The name of Thomas Spencer was well known to the old settlers in this country. He was a native of Virginia. He was an extraordinary man in several respects-remarkable for his strength and courage, and his love of solitude. There was no bluster about him, no disposition to quarrel or to raise riots; indeed, he was one of the most kindly-disposed men within my knowledge, and could make himself pleasant and agreeable in company, even while he delighted to be alone and far away from society. It was in l775, I think, that having heard, through Manskcr and Bledsoe, glowing accounts of the fertility of the soil and abundance of game in this country, he came from Virginia in company with a man named Holloway, and they fixed their station-camp in a hollow sycamore tree at Bledsoe's Lick. They hunted and explored for some time. At length Holloway became dissatisfied. It was said that he and Spencer had a quarrel; but this rumor, so far as I know, was never confirmed by Spencer. At any rate, Holloway determined to go back to Virginia; and, as he had lost his knife, Spencer broke in two his butcher-knife, and gave him half of it. So they parted. Spencer remained alone in the country, I think, for four or five months, and during that time he never saw the face of a human being. He lived the life of a hermit, in his big hollow Sycamore tree. He explored the country from Bledsoe's Lick to the mouth of the Red river. He made some of the most valuable selections of land in Sumner county. The six hundred and forty acre tract where Gen. Miller now lives, in sight of Gallatin, to this day is known as Spencer's Choice.
In 1780, Spencer returned to this country among the first immigrants, and settled at the French Lick. He rendered valuable service against the Indians, of whom he seemed to have no fear; for, during the worst seasons of savage warfare, he would often roam alone all through the forests for ten or twelve days together. Once, shortly after the beginning of the settlement at the French Lick, he was hunting in company with another man; and the Indians, creeping upon them at their camp, fired and killed his companion, but did not hurt him. Immediately he took up the dead body, and the gun of his fellow-hunter, and with this weight added to his own arms, he dashed into the thick cane. The Indians, arguing his great strength and activity from this feat, and knowing that he had two loaded guns with him, followed him at a respectful distance. He succeeded in carrying off his friend's remains and burying them, and returned with both guns in safety to the French Lick.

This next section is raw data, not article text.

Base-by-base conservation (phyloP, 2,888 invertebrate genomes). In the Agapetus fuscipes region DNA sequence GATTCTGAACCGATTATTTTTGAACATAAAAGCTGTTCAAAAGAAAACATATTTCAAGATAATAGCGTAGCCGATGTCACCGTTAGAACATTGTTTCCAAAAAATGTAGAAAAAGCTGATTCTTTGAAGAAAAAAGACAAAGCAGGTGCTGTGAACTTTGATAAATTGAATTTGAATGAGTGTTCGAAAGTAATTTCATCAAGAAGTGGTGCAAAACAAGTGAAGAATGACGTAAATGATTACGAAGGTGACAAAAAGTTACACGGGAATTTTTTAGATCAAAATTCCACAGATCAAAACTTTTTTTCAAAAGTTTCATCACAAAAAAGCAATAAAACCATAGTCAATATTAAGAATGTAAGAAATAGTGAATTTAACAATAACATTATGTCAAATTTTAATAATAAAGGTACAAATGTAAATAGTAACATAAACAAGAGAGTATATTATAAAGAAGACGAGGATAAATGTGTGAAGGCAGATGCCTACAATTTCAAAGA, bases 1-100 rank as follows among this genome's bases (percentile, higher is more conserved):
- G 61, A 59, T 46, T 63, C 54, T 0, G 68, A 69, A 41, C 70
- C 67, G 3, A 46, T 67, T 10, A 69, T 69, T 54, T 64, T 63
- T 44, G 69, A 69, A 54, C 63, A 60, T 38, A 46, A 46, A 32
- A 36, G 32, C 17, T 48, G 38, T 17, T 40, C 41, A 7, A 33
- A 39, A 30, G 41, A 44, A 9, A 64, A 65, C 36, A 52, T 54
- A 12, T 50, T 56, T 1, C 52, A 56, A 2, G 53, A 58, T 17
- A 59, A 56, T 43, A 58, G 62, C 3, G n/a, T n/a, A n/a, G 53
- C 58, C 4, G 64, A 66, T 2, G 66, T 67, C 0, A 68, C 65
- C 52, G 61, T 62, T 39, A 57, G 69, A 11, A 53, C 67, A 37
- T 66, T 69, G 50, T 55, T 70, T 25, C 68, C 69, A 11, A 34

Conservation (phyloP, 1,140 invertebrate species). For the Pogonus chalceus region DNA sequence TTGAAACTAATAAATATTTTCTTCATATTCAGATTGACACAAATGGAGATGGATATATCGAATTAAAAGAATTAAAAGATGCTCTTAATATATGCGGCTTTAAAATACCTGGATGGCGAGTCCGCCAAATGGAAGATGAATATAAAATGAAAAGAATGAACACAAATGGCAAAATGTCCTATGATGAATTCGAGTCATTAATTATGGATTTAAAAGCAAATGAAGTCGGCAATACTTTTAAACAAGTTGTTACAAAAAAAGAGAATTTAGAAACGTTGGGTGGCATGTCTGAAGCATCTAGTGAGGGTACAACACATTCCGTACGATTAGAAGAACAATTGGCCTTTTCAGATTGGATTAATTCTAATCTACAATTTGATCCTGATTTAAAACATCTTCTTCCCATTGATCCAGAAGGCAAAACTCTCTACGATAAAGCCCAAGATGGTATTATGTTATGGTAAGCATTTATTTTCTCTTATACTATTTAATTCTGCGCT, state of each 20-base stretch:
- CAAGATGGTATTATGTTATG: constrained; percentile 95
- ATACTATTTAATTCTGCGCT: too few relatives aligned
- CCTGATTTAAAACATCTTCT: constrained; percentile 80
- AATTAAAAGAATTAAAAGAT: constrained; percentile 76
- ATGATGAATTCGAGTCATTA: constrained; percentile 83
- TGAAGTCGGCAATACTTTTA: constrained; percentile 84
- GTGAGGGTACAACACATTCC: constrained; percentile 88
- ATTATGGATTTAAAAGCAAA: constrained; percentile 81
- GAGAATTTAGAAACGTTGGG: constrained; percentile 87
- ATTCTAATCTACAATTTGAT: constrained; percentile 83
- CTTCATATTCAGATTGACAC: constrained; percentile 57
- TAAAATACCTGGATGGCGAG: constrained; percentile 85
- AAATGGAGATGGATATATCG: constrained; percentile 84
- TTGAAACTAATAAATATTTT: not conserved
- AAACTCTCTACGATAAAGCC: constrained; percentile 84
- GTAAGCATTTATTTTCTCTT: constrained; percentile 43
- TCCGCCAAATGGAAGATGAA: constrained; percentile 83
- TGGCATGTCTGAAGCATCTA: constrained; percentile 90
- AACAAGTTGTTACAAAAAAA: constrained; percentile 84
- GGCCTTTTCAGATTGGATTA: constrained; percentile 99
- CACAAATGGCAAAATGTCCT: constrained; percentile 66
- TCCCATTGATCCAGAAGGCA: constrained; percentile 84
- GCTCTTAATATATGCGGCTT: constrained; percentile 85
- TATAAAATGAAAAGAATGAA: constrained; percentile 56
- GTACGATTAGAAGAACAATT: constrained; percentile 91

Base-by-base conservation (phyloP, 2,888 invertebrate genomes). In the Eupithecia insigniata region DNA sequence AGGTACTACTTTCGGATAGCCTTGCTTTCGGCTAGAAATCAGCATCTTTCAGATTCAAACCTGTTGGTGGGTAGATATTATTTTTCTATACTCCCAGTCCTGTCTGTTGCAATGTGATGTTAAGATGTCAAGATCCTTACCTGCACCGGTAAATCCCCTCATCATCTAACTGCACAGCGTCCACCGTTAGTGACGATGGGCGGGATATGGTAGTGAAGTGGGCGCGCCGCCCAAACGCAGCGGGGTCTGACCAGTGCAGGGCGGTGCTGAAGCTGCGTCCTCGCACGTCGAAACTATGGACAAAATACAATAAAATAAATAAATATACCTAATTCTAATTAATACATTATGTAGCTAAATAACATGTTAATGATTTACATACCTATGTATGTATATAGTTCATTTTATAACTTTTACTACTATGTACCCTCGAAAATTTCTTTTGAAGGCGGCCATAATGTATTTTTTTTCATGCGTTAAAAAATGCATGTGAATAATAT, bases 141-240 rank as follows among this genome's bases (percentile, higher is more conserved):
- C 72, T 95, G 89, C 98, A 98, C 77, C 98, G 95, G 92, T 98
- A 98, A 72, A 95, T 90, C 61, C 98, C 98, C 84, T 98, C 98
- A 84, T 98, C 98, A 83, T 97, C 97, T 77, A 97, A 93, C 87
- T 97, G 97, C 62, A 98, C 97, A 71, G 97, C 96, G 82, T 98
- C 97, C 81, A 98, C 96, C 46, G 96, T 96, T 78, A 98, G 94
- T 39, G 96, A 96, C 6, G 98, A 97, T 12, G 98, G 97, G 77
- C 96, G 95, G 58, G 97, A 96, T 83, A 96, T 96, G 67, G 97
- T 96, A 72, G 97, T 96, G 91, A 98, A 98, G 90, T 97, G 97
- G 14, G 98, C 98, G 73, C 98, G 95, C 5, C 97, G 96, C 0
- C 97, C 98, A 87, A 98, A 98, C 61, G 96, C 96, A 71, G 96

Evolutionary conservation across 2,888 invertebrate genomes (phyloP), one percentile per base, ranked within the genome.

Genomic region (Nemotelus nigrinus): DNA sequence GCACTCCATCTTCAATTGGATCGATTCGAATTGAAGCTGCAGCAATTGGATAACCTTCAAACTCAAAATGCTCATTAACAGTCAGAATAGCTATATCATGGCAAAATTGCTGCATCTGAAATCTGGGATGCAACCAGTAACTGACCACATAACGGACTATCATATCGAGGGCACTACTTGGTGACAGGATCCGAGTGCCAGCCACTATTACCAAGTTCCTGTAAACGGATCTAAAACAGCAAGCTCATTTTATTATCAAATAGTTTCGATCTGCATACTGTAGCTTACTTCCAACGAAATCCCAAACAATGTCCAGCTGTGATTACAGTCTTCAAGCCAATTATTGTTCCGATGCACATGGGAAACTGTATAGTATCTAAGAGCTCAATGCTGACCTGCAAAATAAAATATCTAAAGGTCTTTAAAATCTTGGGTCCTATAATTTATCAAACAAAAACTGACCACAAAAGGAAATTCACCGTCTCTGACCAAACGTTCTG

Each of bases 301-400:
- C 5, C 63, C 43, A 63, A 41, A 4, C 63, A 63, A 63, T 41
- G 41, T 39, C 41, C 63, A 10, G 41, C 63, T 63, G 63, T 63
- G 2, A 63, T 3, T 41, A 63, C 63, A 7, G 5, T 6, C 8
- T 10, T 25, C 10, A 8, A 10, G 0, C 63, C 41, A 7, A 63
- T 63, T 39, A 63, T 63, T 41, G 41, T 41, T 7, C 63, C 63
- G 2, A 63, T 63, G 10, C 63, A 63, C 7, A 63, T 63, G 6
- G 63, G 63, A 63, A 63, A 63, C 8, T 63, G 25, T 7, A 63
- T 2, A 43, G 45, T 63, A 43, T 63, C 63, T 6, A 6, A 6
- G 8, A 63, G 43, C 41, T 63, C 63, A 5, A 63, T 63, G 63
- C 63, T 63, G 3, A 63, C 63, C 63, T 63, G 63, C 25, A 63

Thomas Spencer was the stoutest man I ever saw. Indeed, he was a Hercules-stronger than two common men. Once I rode through a piece of ground cleared by him. There were about five or six acres in the piece. His rail timbers, each of which would have made from ten to fifteen rails, he had cut in the ground, and then had carried them and thrown them around his field. One more example of his strength I must not forget. I heard Frank Haney relate that in 1780 Thomas Spencer, Dick Hogan, and himself, were raising cabins, that they might obtain titles to the lands settled by them; as at that day all who made certain improvements obtained six hundred and forty acres of land. Hogan was very stout, and bore the name of a bully, and Haney was very little inferior to him in point of strength. They two were raising a cabin, while Spencer, being unwell, was in the camp lying on a blanket by the fire. Hogan and Haney had got up one end of the log, but for their lives they could not put the other end in place. Spencer, seeing their failure, observed that, if he were well, he could put up the log. At this, Hogan became excited, and cursing Spencer, told him he was a better man than he was, any day. Whereupon Spencer, rising, walked to the log, took hold of it, and threw it up with apparent ease; and, without a word, he walked back to the camp, and laid down again upon his blanket. Previously, Hogan had often tried to pick quarrels with Spencer, but this feat effectually cured him of all desire to fight one so clearly his superior in strength. In 1794, Spencer went back to Virginia for the purpose of winding up his business, and on his return, at what is now called Spencer's Hill, between South-west Point and Carthage, he fell by the hands of the Indians, whom he had so valiantly fought for fourteen years. Many pages might be filled with incidents in the life of Spencer; but the occasion allows me to give only this small sketch of one of the bravest men that ever fell in Tennessee.